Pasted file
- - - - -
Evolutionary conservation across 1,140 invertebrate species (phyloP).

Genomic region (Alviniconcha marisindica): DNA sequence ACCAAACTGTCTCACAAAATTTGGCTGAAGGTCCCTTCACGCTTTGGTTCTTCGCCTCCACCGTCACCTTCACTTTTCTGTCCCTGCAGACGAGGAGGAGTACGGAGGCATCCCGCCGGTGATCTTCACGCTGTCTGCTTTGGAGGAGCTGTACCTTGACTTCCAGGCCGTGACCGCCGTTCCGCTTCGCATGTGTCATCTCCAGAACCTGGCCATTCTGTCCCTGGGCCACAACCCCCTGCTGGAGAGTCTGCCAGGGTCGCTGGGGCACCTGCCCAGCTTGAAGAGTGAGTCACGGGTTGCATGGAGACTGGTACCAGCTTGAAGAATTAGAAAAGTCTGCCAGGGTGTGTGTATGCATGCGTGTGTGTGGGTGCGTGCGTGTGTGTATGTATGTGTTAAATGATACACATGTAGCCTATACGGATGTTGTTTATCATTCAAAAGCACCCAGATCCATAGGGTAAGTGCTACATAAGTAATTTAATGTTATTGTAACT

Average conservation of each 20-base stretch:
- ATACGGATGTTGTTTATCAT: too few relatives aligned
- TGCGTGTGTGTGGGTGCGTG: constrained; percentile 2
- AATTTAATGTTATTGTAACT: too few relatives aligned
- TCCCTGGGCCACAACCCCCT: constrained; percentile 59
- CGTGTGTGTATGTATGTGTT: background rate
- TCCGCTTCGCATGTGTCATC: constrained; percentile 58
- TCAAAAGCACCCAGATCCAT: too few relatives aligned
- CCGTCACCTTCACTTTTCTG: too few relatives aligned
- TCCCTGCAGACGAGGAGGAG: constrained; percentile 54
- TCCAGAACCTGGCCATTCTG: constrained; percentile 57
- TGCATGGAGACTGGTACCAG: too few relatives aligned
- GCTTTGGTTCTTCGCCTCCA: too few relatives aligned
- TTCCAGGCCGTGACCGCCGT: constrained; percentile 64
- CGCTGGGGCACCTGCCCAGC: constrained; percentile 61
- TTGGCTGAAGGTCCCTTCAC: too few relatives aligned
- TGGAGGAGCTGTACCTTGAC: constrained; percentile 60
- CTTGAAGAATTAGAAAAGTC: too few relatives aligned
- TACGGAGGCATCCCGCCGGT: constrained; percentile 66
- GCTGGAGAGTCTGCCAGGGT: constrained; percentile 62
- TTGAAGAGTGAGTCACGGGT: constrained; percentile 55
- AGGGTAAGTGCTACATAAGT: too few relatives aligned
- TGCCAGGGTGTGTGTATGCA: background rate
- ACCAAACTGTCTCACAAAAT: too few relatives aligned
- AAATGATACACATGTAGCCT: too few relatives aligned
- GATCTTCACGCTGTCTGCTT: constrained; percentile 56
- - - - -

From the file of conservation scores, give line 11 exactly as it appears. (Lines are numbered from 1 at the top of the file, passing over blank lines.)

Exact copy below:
- CCGTCACCTTCACTTTTCTG: too few relatives aligned